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'A Second Freshman Year': Harvard’s Transfer Students

Dave_BerryDave_Berry 492 replies2567 threadsCC Admissions Expert Senior Member
"Though the University has various support systems in place, transfer students say that, often, it is up to them to fully integrate into life at the College." ...

http://www.thecrimson.com/article/2018/2/4/transfer-students/
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Replies to: 'A Second Freshman Year': Harvard’s Transfer Students

  • menloparkmommenloparkmom 12466 replies540 threadsRegistered User Senior Member

    a "problem" that affects 12 or so students[ who most would consider to be VERY lucky indeed] is worthy of a separate thread???
    wow 8-|
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  • HannaHanna 14866 replies42 threadsRegistered User Senior Member
    This is the Harvard forum. The number of transfer students is higher than the number of Sanskrit majors. Would we criticize someone starting a thread to talk about Sanskrit courses?
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  • menloparkmommenloparkmom 12466 replies540 threadsRegistered User Senior Member
    edited February 2018
    what I am criticizing is the prominent placement of this new thread, which has little relevance to 99.5% of CC readers, but none the less shows up at the top of new threads on the home page of CC, simply because of who started it.

    edited February 2018
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  • jzducoljzducol 734 replies12 threadsRegistered User Member
    Even though its only 0.5% of admits, Harvard transfer probably generates 5% of the topics on CC Harvard forum. It seems every month there is someone asking about how to become a transfer. I think this thread title should be called something like "Stories of successful Harvard transfers..". Not only its more relevant it is going to spark a lot of interest among readers. Who would have known you can transfer from UPenn to Harvard as a Jazz saxophone player.
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  • Studious99Studious99 888 replies23 threadsRegistered User Member
    edited February 2018
    It's interesting that some of the transfers in the article came from UPenn and Georgetown. I can understand why Harvard would accept an athlete transfer or a transfer from West Point, but the reasons listed in the article for the transfers from Georgetown and Penn don't seem all that compelling to me. For example, I wasn't aware that Harvard's jazz music scene was so superior to Penn's that it was deemed a worthy reason to transfer by admissions. I wonder if there is more to the story for those two people.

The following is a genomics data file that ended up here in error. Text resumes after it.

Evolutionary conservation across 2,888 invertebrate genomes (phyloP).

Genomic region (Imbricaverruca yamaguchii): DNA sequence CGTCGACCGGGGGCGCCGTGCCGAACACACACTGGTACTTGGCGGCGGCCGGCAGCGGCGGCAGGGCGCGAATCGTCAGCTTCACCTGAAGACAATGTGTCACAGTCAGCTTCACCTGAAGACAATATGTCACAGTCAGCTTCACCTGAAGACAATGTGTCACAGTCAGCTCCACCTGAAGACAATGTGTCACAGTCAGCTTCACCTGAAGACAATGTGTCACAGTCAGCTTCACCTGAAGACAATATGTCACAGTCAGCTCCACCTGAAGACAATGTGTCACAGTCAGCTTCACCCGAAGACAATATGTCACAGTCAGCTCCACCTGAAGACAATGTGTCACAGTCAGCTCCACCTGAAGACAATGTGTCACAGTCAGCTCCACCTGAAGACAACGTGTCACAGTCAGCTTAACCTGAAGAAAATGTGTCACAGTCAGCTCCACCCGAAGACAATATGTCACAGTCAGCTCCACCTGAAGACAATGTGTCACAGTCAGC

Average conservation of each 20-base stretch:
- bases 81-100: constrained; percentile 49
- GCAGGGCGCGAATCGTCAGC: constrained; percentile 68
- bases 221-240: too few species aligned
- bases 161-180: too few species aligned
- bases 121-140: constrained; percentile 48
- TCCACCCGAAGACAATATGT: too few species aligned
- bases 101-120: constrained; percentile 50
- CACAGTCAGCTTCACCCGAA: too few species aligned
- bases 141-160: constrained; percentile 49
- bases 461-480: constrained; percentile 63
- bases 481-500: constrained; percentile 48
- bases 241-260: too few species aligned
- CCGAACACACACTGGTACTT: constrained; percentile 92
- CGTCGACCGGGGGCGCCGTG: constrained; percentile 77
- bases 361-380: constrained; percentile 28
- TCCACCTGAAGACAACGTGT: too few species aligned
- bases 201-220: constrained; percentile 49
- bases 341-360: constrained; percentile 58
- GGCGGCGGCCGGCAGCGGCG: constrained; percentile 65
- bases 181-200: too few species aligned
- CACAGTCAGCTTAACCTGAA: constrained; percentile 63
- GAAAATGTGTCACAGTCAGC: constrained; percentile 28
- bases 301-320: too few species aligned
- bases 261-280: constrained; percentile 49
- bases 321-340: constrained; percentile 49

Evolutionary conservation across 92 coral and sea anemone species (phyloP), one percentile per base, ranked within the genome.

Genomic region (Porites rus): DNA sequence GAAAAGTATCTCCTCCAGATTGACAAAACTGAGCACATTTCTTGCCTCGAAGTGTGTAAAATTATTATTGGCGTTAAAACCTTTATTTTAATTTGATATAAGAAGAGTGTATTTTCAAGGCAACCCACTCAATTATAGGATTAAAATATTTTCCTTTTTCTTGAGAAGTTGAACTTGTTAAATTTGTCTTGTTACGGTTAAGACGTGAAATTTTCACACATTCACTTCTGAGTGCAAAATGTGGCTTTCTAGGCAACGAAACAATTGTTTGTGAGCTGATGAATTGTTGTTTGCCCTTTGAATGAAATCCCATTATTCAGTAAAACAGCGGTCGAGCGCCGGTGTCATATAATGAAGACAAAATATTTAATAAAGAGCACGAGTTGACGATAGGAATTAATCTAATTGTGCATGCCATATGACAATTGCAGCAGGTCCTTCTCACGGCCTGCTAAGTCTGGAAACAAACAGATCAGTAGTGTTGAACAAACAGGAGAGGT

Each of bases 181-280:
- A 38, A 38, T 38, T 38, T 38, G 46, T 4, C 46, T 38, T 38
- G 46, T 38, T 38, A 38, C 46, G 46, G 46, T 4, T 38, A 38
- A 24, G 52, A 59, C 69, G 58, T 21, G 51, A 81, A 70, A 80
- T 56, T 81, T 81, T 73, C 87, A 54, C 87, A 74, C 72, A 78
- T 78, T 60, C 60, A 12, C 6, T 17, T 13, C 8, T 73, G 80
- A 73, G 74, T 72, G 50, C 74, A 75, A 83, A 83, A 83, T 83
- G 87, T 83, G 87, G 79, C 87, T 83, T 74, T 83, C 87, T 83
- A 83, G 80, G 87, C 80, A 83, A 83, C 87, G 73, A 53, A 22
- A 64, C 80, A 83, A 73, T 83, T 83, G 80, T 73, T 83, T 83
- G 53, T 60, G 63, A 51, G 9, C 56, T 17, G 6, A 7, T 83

edited February 2018
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  • anxiouswreckanxiouswreck 292 replies34 threadsRegistered User Member
    Don't understand why people would be upset about this- I thought it was an interesting read, and I'm not even in college yet.
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  • Penn95Penn95 2283 replies78 threadsRegistered User Senior Member
    edited February 2018
    @Studious99 In my experience, students who successfully transfer from ED ivies to HYPS tend to have connections. I have known a couple of Penn people who transferred to Harvard and Yale not too long ago and they both had connections. Same thing i have heard about a friend of a friend from Columbia who transferred to Yale. It makes sense though. lets be real the only reason anyone would transfer from a place like Penn or Columbia to Harvard or Yale is extra prestige, not extra opportunities. You would need to have connections to make Harvard or Yale use one of their VERY few transfer spots on you rather than one of the many other applicants from lower tier schools who would genuinely benefit from the transfer.
    edited February 2018
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  • winnvanmeterwinnvanmeter 80 replies7 threadsRegistered User Junior Member
    I read this story as a cautionary tale about finding the right fit before starting school, as transfer students at any college are going to have more hurdles. I also read this as another plug for a liberal arts education over pre-professional programs.
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  • ucbalumnusucbalumnus 78229 replies690 threadsRegistered User Senior Member
    edited February 2018
    One thing noticeable from that Harvard Crimson article is that Harvard does not seem to emphasize non-traditional students (including those transferring from community colleges) as transfers like Stanford and Princeton do.

    https://news.stanford.edu/2017/11/01/small-mighty-cohort-transfer-students-joins-stanford-community/
    https://www.princeton.edu/news/2017/10/24/princeton-offers-transfer-admission-process-undergraduate-students
    edited February 2018
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  • lastjedilastjedi 5 replies3 threadsRegistered User New Member
    Question: If you apply as a transfer student to attend during your junior year and you got rejected to attend as a freshman, will they look at your freshman application when considering your transfer application?
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  • menloparkmommenloparkmom 12466 replies540 threadsRegistered User Senior Member
  • HannaHanna 14866 replies42 threadsRegistered User Senior Member
    I met all the Harvard transfers every semeste from 1997-2002. I've had successful transfers to Yale, Harvard, or Stanford in my practice almost every year since then.